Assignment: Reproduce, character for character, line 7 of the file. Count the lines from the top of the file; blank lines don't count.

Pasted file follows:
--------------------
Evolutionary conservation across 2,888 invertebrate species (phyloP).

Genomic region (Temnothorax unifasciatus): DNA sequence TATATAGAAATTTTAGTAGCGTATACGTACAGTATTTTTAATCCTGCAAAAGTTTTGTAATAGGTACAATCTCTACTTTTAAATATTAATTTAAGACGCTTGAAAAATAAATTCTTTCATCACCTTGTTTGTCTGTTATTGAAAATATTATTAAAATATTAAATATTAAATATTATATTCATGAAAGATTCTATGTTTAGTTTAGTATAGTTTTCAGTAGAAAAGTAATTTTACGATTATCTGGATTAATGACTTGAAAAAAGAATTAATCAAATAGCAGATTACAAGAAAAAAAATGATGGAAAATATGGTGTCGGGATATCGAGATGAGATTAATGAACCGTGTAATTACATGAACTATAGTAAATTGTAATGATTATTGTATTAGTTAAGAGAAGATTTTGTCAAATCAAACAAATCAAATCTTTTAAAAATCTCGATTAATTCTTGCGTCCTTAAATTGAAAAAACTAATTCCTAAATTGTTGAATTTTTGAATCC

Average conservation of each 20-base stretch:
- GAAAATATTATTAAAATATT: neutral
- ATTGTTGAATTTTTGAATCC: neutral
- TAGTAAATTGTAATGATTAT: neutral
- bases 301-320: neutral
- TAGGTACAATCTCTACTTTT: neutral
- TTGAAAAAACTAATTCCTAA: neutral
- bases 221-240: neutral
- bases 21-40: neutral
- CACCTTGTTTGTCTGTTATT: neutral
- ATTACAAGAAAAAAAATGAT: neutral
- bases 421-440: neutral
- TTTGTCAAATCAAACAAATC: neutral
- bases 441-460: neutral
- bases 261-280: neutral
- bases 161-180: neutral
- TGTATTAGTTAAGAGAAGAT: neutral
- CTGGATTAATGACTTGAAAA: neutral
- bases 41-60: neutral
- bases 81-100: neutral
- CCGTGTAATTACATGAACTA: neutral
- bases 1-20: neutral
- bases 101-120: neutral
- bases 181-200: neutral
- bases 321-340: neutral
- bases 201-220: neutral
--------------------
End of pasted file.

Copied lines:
- bases 301-320: neutral